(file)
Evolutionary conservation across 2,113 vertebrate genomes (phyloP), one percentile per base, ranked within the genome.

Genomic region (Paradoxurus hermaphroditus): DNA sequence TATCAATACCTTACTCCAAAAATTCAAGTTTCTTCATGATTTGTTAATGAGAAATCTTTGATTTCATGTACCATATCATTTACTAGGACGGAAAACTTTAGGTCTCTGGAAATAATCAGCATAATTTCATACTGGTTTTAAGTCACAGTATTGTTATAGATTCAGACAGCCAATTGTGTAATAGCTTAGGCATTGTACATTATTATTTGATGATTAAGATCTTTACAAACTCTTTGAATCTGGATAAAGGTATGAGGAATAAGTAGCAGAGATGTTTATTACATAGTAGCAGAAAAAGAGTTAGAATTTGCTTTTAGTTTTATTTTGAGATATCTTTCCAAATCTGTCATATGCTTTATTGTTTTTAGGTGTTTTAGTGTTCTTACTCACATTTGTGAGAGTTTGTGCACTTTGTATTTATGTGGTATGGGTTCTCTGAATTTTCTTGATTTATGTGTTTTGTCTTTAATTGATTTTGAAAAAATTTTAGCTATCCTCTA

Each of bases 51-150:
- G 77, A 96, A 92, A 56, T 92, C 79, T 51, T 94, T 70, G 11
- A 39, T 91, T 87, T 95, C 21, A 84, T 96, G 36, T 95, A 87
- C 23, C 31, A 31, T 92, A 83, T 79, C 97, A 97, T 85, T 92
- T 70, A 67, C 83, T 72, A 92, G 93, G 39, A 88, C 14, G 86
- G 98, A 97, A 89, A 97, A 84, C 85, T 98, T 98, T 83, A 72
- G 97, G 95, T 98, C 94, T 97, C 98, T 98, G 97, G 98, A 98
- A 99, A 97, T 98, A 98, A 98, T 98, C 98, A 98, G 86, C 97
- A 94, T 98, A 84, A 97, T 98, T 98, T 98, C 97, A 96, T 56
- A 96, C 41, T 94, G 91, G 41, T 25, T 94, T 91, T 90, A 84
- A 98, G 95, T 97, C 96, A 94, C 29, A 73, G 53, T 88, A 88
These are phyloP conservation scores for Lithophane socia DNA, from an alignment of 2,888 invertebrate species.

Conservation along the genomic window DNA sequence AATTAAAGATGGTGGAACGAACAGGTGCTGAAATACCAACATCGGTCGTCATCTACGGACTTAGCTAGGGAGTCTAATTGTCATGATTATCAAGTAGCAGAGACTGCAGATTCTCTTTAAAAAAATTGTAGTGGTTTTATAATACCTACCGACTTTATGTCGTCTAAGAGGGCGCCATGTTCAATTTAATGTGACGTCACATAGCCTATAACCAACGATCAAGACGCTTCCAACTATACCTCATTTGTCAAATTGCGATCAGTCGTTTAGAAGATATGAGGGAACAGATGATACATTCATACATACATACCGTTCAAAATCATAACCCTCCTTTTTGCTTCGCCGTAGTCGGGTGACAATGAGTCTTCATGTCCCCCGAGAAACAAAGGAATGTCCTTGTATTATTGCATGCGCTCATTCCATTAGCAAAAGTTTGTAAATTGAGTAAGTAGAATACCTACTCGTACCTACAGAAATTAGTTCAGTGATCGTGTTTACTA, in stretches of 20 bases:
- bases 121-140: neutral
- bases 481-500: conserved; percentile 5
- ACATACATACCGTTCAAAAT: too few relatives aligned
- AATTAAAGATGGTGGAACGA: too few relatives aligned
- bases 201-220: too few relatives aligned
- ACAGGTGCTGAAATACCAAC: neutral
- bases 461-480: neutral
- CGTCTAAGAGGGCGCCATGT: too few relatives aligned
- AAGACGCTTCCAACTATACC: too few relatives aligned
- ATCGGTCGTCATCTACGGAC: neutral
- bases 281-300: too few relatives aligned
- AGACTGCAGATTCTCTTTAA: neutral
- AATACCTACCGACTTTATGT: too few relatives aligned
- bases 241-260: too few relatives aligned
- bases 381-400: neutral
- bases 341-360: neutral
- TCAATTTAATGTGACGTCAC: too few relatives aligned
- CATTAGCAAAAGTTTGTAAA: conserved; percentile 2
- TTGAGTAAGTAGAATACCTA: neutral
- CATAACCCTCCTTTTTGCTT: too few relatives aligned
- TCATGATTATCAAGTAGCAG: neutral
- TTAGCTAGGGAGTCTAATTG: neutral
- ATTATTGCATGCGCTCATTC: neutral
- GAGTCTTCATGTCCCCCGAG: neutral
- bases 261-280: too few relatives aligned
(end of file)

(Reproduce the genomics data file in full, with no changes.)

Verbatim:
Evolutionary conservation across 2,113 vertebrate genomes (phyloP), one percentile per base, ranked within the genome.

Genomic region (Paradoxurus hermaphroditus): DNA sequence TATCAATACCTTACTCCAAAAATTCAAGTTTCTTCATGATTTGTTAATGAGAAATCTTTGATTTCATGTACCATATCATTTACTAGGACGGAAAACTTTAGGTCTCTGGAAATAATCAGCATAATTTCATACTGGTTTTAAGTCACAGTATTGTTATAGATTCAGACAGCCAATTGTGTAATAGCTTAGGCATTGTACATTATTATTTGATGATTAAGATCTTTACAAACTCTTTGAATCTGGATAAAGGTATGAGGAATAAGTAGCAGAGATGTTTATTACATAGTAGCAGAAAAAGAGTTAGAATTTGCTTTTAGTTTTATTTTGAGATATCTTTCCAAATCTGTCATATGCTTTATTGTTTTTAGGTGTTTTAGTGTTCTTACTCACATTTGTGAGAGTTTGTGCACTTTGTATTTATGTGGTATGGGTTCTCTGAATTTTCTTGATTTATGTGTTTTGTCTTTAATTGATTTTGAAAAAATTTTAGCTATCCTCTA

Each of bases 51-150:
- G 77, A 96, A 92, A 56, T 92, C 79, T 51, T 94, T 70, G 11
- A 39, T 91, T 87, T 95, C 21, A 84, T 96, G 36, T 95, A 87
- C 23, C 31, A 31, T 92, A 83, T 79, C 97, A 97, T 85, T 92
- T 70, A 67, C 83, T 72, A 92, G 93, G 39, A 88, C 14, G 86
- G 98, A 97, A 89, A 97, A 84, C 85, T 98, T 98, T 83, A 72
- G 97, G 95, T 98, C 94, T 97, C 98, T 98, G 97, G 98, A 98
- A 99, A 97, T 98, A 98, A 98, T 98, C 98, A 98, G 86, C 97
- A 94, T 98, A 84, A 97, T 98, T 98, T 98, C 97, A 96, T 56
- A 96, C 41, T 94, G 91, G 41, T 25, T 94, T 91, T 90, A 84
- A 98, G 95, T 97, C 96, A 94, C 29, A 73, G 53, T 88, A 88
These are phyloP conservation scores for Lithophane socia DNA, from an alignment of 2,888 invertebrate species.

Conservation along the genomic window DNA sequence AATTAAAGATGGTGGAACGAACAGGTGCTGAAATACCAACATCGGTCGTCATCTACGGACTTAGCTAGGGAGTCTAATTGTCATGATTATCAAGTAGCAGAGACTGCAGATTCTCTTTAAAAAAATTGTAGTGGTTTTATAATACCTACCGACTTTATGTCGTCTAAGAGGGCGCCATGTTCAATTTAATGTGACGTCACATAGCCTATAACCAACGATCAAGACGCTTCCAACTATACCTCATTTGTCAAATTGCGATCAGTCGTTTAGAAGATATGAGGGAACAGATGATACATTCATACATACATACCGTTCAAAATCATAACCCTCCTTTTTGCTTCGCCGTAGTCGGGTGACAATGAGTCTTCATGTCCCCCGAGAAACAAAGGAATGTCCTTGTATTATTGCATGCGCTCATTCCATTAGCAAAAGTTTGTAAATTGAGTAAGTAGAATACCTACTCGTACCTACAGAAATTAGTTCAGTGATCGTGTTTACTA, in stretches of 20 bases:
- bases 121-140: neutral
- bases 481-500: conserved; percentile 5
- ACATACATACCGTTCAAAAT: too few relatives aligned
- AATTAAAGATGGTGGAACGA: too few relatives aligned
- bases 201-220: too few relatives aligned
- ACAGGTGCTGAAATACCAAC: neutral
- bases 461-480: neutral
- CGTCTAAGAGGGCGCCATGT: too few relatives aligned
- AAGACGCTTCCAACTATACC: too few relatives aligned
- ATCGGTCGTCATCTACGGAC: neutral
- bases 281-300: too few relatives aligned
- AGACTGCAGATTCTCTTTAA: neutral
- AATACCTACCGACTTTATGT: too few relatives aligned
- bases 241-260: too few relatives aligned
- bases 381-400: neutral
- bases 341-360: neutral
- TCAATTTAATGTGACGTCAC: too few relatives aligned
- CATTAGCAAAAGTTTGTAAA: conserved; percentile 2
- TTGAGTAAGTAGAATACCTA: neutral
- CATAACCCTCCTTTTTGCTT: too few relatives aligned
- TCATGATTATCAAGTAGCAG: neutral
- TTAGCTAGGGAGTCTAATTG: neutral
- ATTATTGCATGCGCTCATTC: neutral
- GAGTCTTCATGTCCCCCGAG: neutral
- bases 261-280: too few relatives aligned